Eighth, Nancy goes back to an otherwise undefended version of Wesley's second point. Why not simply take up Whitehead's notion of ultimacy as "creativity as the 'ultimate of ultimates,' signifying a dynamism that is the very actuality of things, their act of being there at all"? This is like my account of ultimacy, but differently located. It is immanent within each thing, she says. [End Page 100] This is precisely the problem: as immanent, it cannot mediate or connect up the befores and afters of the world, or earliers and laters. Some of the followers of Whitehead even allow for the past to be gone and the future not yet, so the present alone is real. I want to say, cosmologically speaking, that the past and future are just as real as the present, though problematically actual.
My disagreement with Nancy Frankenberry is about contingency, in the long run. Whereas she sees it everywhere within time, I see it mainly in eternity with perhaps some contingency within time. The arguments between us for and against our positions are all about the cosmological. I think time requires a creator who creates the independent modes of past, present, and future. I think we need essential features to acknowledge the externality of things. I think we need to acknowledge that the ontological act is not prior to or related in any temporal way to things. I think that judgments of value are all natural and are mainly right because of our signs, and that our signs are mainly more or less right. Yet value judgments might still be wrong, I want to say. I think that any explanation by means of an act of creation necessarily requires the creation of novelty, although that is after the fact, as it were. I think that the distinction between the indeterminacy of the ontological creative act is out of relation to the determinate things, and in relation to those things, it is their determinate creator. I think that the relation of the ontological act to the created world is not a once-for-all act, but an act without temporality, resulting in a world replete with temporality and other dimensions. Most of Nancy's mistakes, I think, result from her nominalism or belief that everything is insistent act.
Or, perhaps I am mistaken. But the result would be a shift of view, a different philosophy, not the adoption of skepticism.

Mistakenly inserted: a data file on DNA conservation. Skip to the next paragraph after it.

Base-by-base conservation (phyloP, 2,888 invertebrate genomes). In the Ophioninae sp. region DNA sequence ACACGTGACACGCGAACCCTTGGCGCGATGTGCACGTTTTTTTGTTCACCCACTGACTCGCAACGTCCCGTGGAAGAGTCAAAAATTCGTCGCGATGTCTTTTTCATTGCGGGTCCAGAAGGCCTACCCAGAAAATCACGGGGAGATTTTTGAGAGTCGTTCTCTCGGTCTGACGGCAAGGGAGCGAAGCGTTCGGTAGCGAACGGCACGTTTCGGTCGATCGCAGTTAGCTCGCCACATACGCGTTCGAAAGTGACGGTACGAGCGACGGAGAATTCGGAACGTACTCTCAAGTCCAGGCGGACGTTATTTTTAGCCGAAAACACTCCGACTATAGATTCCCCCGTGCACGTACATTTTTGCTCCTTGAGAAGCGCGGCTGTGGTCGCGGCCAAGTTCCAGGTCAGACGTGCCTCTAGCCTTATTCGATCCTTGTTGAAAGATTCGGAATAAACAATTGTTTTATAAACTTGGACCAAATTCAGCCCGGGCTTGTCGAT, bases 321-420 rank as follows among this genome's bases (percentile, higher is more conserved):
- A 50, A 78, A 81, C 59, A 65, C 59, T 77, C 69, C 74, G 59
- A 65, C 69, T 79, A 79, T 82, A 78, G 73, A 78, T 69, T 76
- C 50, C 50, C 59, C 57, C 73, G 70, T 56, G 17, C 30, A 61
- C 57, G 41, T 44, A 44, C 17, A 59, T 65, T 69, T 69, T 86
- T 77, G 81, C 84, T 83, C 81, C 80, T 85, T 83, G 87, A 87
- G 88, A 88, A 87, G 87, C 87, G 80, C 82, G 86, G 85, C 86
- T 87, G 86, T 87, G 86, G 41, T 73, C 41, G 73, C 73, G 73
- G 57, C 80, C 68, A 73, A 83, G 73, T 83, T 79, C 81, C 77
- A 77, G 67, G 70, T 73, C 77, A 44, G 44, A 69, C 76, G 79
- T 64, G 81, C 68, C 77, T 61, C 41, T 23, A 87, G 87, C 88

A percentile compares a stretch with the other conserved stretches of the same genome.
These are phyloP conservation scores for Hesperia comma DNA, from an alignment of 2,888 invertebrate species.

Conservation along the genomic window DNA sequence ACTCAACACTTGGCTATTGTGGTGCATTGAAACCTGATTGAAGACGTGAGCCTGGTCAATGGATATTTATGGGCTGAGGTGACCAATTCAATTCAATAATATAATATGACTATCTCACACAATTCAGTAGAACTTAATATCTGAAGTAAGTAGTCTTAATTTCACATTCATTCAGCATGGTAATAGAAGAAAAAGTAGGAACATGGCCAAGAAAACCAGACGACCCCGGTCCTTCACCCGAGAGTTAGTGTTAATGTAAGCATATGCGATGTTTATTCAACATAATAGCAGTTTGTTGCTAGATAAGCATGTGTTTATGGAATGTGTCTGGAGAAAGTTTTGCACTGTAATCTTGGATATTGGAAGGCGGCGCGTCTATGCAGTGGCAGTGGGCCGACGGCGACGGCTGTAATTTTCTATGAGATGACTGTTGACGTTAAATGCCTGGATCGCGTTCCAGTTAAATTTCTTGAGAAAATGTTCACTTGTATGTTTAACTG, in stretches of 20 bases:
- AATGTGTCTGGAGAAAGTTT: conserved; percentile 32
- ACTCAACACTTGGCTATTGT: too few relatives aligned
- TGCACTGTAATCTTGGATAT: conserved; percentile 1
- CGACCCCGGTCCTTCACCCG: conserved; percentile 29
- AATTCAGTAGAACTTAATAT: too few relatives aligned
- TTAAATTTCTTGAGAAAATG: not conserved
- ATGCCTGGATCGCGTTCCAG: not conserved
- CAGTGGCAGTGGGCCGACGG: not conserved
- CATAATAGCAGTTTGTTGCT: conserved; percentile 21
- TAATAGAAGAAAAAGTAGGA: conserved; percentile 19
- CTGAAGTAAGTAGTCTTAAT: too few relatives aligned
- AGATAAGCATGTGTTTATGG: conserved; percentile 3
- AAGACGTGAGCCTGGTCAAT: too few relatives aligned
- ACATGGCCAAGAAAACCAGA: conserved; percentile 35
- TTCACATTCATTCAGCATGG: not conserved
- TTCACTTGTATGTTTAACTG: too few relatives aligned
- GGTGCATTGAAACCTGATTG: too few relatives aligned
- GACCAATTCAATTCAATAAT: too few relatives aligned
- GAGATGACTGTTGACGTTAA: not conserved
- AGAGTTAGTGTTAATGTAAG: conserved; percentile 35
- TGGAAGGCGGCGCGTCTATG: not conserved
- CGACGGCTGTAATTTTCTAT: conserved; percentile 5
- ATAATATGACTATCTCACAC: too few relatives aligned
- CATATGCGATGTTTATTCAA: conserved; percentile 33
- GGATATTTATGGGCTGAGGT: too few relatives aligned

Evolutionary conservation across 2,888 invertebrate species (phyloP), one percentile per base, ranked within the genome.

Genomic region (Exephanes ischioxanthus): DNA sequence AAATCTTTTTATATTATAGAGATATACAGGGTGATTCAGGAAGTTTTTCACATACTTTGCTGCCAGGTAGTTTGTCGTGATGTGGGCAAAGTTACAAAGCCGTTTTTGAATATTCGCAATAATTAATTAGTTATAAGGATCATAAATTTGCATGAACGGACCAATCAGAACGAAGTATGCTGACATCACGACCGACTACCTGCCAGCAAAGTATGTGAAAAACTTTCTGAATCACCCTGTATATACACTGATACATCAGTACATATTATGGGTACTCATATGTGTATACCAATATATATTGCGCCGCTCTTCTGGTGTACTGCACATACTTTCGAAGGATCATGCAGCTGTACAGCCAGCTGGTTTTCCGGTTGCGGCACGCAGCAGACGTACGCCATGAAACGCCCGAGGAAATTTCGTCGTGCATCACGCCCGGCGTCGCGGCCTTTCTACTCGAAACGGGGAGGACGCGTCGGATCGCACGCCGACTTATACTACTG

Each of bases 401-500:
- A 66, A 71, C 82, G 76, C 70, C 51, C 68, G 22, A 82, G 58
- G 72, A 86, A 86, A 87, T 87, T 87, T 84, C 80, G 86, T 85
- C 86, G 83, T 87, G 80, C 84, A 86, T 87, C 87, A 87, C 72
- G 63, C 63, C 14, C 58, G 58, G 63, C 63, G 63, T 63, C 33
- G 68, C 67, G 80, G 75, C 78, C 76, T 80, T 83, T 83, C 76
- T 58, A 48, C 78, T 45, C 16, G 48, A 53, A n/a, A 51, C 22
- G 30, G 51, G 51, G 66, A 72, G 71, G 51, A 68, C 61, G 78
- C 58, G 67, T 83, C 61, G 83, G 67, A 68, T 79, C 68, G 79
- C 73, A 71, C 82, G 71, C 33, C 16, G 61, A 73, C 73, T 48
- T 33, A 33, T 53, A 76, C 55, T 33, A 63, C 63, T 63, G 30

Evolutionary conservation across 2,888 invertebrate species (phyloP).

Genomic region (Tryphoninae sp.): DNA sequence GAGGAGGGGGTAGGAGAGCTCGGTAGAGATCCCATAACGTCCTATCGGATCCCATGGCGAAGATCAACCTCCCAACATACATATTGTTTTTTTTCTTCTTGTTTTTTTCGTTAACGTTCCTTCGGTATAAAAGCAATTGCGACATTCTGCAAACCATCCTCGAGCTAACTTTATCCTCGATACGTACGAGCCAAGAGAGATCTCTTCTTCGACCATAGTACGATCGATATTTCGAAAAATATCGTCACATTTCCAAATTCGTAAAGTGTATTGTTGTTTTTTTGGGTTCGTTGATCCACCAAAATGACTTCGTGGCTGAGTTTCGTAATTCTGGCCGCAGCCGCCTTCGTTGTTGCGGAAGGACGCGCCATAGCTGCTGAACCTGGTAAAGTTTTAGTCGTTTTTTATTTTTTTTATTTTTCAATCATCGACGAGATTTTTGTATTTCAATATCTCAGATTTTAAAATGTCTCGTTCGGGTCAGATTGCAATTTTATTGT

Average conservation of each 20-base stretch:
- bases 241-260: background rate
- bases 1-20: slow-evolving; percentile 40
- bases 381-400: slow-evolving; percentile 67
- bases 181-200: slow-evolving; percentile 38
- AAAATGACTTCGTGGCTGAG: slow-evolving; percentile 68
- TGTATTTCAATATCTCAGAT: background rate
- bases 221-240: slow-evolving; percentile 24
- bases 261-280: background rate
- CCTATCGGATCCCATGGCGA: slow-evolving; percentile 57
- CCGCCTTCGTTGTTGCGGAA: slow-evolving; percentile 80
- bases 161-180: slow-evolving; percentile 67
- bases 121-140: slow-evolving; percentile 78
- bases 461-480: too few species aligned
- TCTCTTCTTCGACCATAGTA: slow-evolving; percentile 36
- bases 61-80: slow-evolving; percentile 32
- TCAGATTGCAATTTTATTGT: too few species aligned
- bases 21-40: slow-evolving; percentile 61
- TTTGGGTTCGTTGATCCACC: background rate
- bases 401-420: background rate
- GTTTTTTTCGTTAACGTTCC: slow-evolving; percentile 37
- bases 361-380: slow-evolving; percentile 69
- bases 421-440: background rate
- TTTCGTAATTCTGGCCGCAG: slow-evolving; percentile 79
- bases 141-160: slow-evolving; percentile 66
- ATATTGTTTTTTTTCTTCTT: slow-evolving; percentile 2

Wesley Wildman has lamented the passing of the Bob Era and done an excellent job of ordering these essays. I have followed his order to build my argument. Bin Song discusses my epistemology in relation to my theory of comparison in relation to my larger philosophy, and concludes with some questions about the theory; specifically, he notes my affirmation of the transcendence of the ontological creative act in comparing Confucianism and Christianity. David Rohr then treats my epistemology as deriving from that of Charles S. Peirce, and raises questions about that. Michael L. Raposa is the first to undertake a very serious exploration with criticism; he explores approvingly my "praying the ultimate" and then offers a very strong argument that I should abandon the indeterminacy of my concept of the ontological creative act. Then Andrew Irvine offers an impassioned cry for something more than I offer concerning [End Page 101] the possibility of the failure of my place for ontological love in the face of the fallibility of my theory. I give my answers to all of these questions, which amount to the claim that I really go back to my arguments for the ontological creative act. Nancy Frankenberry graciously recounts the aesthetic structure of my Axiology of Freedom and raises all of her long questions about the ontological creative act, to which I give answers. Readers will have to determine how good my answers are.
The Axiology of Thinking was a project I developed on the drive from Yonkers to Stony Brook for a job talk. (Job talks have become much more complex these days.) It took me about seventeen years to complete writing that project, but it was at the end pretty much the same project I envisioned at the beginning. That project illustrates a good many of Wesley's points about me. First, I was hired and appreciated as an administrator, and so people took distant pride in my work without carefully reading it; consequently I just published a lot. Second, his remarks about my "mind palace" are a fancy way of saying that I could choose what to write about and so developed my own views. Third, he is right about my one basic idea, developed in graduate school, but that idea is almost entirely missing from the three large volumes of my Axiology of Thinking. It is in nearly everything else I wrote. Fourth, he certainly is right about my love of system. Nancy Frankenberry describes it well in these papers. It surely is out of date. But, fifth, my publisher loves me and continues to publish the system, in the big monographs as well as the collections of essays.
As for his acknowledgment of my sins, I protest. I sing much better than I had hoped. My libretto is exactly as long as Peter Grimes. I treat analytic philosophy and postmodern philosophy in precise detail where they bear upon my topics. Knowledge of the natural and social sciences is changing so fast it is better to work around it. What is cricket?
Who would think that an Australian/Californian philosopher of religion, who TA'd for Huston Smith and took all of John Searle's graduate classes and whose advisor got me to hire him by getting me drunk on white wine, would turn out to be a miracle? When I met him in 1993, I became involved with a person who was my companion, both academically and in life. I have learned as much from him as he from I. We are not finished yet. Watch for the (non) Festschrift on Wildman, edited by LeRon Shults and me, yet to come. [End Page 102]
Robert Cummings Neville is emeritus professor at Boston University in the Philosophy, Religion, and Theology units. He has been president of the American Academy of Religion, the Metaphysical Society, the Charles S. Peirce Society, and the International Society for Chinese Philosophy, and has held other administrative offices. He has published thirty books, the last of which is The Metaphysics of Goodness: Harmony and Form, Beauty and Art, Obligation and Personhood, Flourishing and Civilization.